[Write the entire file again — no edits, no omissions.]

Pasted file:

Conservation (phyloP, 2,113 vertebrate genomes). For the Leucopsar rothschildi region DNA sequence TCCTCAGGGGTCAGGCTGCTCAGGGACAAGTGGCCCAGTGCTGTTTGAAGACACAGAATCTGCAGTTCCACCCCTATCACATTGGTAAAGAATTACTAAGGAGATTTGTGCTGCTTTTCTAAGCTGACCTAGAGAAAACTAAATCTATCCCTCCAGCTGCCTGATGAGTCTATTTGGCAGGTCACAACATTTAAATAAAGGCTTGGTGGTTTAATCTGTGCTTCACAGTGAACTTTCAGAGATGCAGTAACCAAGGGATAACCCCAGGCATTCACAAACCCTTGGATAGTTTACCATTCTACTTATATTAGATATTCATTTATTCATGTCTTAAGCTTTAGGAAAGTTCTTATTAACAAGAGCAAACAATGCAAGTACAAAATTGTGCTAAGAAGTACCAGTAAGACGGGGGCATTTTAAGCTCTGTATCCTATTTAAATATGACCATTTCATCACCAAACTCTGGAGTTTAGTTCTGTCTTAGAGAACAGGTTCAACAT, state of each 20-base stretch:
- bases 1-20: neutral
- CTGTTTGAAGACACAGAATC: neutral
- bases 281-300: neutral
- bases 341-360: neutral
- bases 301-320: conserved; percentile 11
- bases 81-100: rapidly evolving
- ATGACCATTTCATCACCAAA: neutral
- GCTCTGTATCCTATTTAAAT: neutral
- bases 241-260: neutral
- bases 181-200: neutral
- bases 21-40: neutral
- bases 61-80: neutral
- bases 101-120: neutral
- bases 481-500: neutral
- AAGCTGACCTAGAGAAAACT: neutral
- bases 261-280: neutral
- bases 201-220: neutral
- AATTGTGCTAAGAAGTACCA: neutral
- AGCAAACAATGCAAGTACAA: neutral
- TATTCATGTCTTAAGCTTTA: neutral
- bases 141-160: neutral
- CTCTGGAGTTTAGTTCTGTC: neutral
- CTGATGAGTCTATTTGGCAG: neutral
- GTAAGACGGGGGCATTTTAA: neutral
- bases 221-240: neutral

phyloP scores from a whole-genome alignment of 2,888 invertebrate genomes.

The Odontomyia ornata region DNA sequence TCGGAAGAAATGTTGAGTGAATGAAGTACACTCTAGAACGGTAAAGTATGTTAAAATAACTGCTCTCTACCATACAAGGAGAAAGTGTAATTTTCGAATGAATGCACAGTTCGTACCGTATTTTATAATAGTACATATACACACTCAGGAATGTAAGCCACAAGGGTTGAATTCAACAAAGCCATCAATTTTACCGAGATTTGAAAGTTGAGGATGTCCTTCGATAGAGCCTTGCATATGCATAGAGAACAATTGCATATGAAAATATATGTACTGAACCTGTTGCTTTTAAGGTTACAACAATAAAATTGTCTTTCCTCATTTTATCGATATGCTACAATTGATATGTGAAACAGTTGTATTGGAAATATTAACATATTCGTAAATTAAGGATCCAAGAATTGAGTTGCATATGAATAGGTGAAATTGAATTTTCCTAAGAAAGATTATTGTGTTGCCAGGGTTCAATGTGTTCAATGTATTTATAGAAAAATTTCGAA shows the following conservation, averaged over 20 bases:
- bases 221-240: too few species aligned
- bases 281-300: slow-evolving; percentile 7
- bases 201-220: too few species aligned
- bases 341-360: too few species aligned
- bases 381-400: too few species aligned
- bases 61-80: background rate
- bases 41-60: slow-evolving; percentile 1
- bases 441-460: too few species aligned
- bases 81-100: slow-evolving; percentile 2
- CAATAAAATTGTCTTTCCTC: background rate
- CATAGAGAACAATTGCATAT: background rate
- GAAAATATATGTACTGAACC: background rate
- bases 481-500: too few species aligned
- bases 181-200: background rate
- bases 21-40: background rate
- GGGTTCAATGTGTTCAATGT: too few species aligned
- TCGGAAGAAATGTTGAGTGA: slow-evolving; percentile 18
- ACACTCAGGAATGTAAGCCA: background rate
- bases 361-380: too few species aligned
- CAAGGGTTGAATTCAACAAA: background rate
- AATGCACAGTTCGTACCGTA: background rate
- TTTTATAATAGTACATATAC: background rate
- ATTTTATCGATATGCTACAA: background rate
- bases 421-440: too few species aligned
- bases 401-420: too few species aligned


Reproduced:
Conservation (phyloP, 2,113 vertebrate genomes). For the Leucopsar rothschildi region DNA sequence TCCTCAGGGGTCAGGCTGCTCAGGGACAAGTGGCCCAGTGCTGTTTGAAGACACAGAATCTGCAGTTCCACCCCTATCACATTGGTAAAGAATTACTAAGGAGATTTGTGCTGCTTTTCTAAGCTGACCTAGAGAAAACTAAATCTATCCCTCCAGCTGCCTGATGAGTCTATTTGGCAGGTCACAACATTTAAATAAAGGCTTGGTGGTTTAATCTGTGCTTCACAGTGAACTTTCAGAGATGCAGTAACCAAGGGATAACCCCAGGCATTCACAAACCCTTGGATAGTTTACCATTCTACTTATATTAGATATTCATTTATTCATGTCTTAAGCTTTAGGAAAGTTCTTATTAACAAGAGCAAACAATGCAAGTACAAAATTGTGCTAAGAAGTACCAGTAAGACGGGGGCATTTTAAGCTCTGTATCCTATTTAAATATGACCATTTCATCACCAAACTCTGGAGTTTAGTTCTGTCTTAGAGAACAGGTTCAACAT, state of each 20-base stretch:
- bases 1-20: neutral
- CTGTTTGAAGACACAGAATC: neutral
- bases 281-300: neutral
- bases 341-360: neutral
- bases 301-320: conserved; percentile 11
- bases 81-100: rapidly evolving
- ATGACCATTTCATCACCAAA: neutral
- GCTCTGTATCCTATTTAAAT: neutral
- bases 241-260: neutral
- bases 181-200: neutral
- bases 21-40: neutral
- bases 61-80: neutral
- bases 101-120: neutral
- bases 481-500: neutral
- AAGCTGACCTAGAGAAAACT: neutral
- bases 261-280: neutral
- bases 201-220: neutral
- AATTGTGCTAAGAAGTACCA: neutral
- AGCAAACAATGCAAGTACAA: neutral
- TATTCATGTCTTAAGCTTTA: neutral
- bases 141-160: neutral
- CTCTGGAGTTTAGTTCTGTC: neutral
- CTGATGAGTCTATTTGGCAG: neutral
- GTAAGACGGGGGCATTTTAA: neutral
- bases 221-240: neutral

phyloP scores from a whole-genome alignment of 2,888 invertebrate genomes.

The Odontomyia ornata region DNA sequence TCGGAAGAAATGTTGAGTGAATGAAGTACACTCTAGAACGGTAAAGTATGTTAAAATAACTGCTCTCTACCATACAAGGAGAAAGTGTAATTTTCGAATGAATGCACAGTTCGTACCGTATTTTATAATAGTACATATACACACTCAGGAATGTAAGCCACAAGGGTTGAATTCAACAAAGCCATCAATTTTACCGAGATTTGAAAGTTGAGGATGTCCTTCGATAGAGCCTTGCATATGCATAGAGAACAATTGCATATGAAAATATATGTACTGAACCTGTTGCTTTTAAGGTTACAACAATAAAATTGTCTTTCCTCATTTTATCGATATGCTACAATTGATATGTGAAACAGTTGTATTGGAAATATTAACATATTCGTAAATTAAGGATCCAAGAATTGAGTTGCATATGAATAGGTGAAATTGAATTTTCCTAAGAAAGATTATTGTGTTGCCAGGGTTCAATGTGTTCAATGTATTTATAGAAAAATTTCGAA shows the following conservation, averaged over 20 bases:
- bases 221-240: too few species aligned
- bases 281-300: slow-evolving; percentile 7
- bases 201-220: too few species aligned
- bases 341-360: too few species aligned
- bases 381-400: too few species aligned
- bases 61-80: background rate
- bases 41-60: slow-evolving; percentile 1
- bases 441-460: too few species aligned
- bases 81-100: slow-evolving; percentile 2
- CAATAAAATTGTCTTTCCTC: background rate
- CATAGAGAACAATTGCATAT: background rate
- GAAAATATATGTACTGAACC: background rate
- bases 481-500: too few species aligned
- bases 181-200: background rate
- bases 21-40: background rate
- GGGTTCAATGTGTTCAATGT: too few species aligned
- TCGGAAGAAATGTTGAGTGA: slow-evolving; percentile 18
- ACACTCAGGAATGTAAGCCA: background rate
- bases 361-380: too few species aligned
- CAAGGGTTGAATTCAACAAA: background rate
- AATGCACAGTTCGTACCGTA: background rate
- TTTTATAATAGTACATATAC: background rate
- ATTTTATCGATATGCTACAA: background rate
- bases 421-440: too few species aligned
- bases 401-420: too few species aligned